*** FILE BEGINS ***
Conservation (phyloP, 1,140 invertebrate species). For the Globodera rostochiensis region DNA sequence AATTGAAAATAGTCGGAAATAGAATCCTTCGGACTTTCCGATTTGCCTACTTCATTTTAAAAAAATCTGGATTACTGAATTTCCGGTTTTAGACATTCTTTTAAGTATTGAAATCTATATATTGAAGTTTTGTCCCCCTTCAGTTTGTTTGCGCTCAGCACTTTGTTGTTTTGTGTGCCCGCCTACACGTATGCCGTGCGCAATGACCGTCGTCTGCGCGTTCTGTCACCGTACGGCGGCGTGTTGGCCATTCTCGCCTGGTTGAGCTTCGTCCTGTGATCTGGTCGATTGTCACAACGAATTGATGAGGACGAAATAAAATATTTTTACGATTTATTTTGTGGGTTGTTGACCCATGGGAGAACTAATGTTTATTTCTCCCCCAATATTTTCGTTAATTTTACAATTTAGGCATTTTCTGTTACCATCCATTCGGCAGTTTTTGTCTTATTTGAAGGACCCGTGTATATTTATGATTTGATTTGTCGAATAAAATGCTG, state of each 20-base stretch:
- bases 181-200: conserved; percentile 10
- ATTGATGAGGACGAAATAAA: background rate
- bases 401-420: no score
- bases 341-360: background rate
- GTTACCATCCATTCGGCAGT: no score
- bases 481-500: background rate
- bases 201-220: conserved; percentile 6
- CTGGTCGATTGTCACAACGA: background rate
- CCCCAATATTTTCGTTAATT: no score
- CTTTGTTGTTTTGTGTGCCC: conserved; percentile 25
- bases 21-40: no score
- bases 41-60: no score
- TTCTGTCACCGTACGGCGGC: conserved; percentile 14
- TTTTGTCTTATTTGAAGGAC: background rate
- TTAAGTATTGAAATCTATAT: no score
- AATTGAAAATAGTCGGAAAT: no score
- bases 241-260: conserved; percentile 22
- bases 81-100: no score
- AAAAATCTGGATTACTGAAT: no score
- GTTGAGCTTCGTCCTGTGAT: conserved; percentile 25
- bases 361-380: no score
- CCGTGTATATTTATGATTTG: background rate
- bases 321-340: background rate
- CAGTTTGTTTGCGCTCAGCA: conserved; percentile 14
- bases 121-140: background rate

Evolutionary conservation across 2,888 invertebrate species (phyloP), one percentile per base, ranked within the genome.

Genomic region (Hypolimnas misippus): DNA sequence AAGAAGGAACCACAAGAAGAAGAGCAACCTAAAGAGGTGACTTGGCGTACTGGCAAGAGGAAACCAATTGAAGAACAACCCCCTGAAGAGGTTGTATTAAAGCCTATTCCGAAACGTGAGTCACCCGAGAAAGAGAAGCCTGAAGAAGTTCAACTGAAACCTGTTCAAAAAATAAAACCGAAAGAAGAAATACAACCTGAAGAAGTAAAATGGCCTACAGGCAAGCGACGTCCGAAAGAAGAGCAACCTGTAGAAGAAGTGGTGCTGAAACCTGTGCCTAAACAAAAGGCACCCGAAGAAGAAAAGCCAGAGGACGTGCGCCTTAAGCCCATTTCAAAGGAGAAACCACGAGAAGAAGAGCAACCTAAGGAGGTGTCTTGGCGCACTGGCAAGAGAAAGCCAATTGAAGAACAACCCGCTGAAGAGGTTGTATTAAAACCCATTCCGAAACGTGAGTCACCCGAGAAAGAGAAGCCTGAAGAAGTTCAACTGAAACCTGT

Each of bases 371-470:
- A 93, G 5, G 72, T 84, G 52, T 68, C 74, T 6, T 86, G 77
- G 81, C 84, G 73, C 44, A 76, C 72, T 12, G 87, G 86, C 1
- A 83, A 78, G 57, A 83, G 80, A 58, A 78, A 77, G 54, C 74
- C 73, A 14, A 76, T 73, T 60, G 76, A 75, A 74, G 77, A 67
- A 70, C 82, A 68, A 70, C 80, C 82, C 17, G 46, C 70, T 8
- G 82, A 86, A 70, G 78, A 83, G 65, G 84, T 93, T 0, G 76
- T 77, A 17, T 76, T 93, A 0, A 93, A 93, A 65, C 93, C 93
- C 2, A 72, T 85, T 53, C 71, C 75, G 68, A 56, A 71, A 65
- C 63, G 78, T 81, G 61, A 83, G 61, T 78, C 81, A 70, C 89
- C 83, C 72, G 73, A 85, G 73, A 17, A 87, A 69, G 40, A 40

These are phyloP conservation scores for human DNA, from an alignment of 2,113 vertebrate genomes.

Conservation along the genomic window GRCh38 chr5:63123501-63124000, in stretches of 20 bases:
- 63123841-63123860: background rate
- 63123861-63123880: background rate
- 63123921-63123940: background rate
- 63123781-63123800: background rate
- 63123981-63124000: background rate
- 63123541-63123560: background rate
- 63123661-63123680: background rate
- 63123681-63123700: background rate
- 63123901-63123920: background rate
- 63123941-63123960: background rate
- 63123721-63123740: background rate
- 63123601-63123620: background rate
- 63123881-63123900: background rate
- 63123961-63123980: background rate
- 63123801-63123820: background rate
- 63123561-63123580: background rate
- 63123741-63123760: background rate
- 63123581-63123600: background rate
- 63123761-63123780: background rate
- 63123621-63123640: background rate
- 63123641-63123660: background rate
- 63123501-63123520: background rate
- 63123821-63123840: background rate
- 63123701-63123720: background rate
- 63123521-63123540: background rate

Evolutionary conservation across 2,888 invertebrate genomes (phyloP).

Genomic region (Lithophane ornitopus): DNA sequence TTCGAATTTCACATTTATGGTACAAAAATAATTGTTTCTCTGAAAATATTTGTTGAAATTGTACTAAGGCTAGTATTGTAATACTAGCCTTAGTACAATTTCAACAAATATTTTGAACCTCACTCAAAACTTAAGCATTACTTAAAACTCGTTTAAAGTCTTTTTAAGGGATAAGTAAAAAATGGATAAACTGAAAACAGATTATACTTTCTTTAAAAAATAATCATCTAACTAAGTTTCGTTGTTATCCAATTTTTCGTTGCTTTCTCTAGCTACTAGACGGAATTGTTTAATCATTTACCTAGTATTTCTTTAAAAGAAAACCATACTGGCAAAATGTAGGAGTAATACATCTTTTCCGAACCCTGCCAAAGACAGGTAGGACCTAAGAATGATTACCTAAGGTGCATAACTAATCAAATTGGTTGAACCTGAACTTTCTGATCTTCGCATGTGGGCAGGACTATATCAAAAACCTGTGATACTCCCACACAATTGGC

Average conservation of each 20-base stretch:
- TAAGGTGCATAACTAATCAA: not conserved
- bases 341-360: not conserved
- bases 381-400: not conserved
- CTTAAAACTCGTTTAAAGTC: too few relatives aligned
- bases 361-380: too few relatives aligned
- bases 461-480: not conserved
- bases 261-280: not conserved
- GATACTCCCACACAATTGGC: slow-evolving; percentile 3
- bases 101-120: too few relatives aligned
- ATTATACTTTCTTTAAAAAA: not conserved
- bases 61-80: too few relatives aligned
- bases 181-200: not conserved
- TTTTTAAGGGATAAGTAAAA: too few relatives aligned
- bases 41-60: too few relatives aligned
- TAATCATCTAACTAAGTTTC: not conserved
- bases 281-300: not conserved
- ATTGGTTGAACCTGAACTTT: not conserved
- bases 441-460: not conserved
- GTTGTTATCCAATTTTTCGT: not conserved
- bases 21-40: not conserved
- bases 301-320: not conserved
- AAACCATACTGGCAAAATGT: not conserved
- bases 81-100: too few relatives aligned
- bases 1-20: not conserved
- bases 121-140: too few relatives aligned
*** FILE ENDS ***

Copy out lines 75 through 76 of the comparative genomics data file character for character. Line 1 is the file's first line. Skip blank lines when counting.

- bases 461-480: not conserved
- bases 261-280: not conserved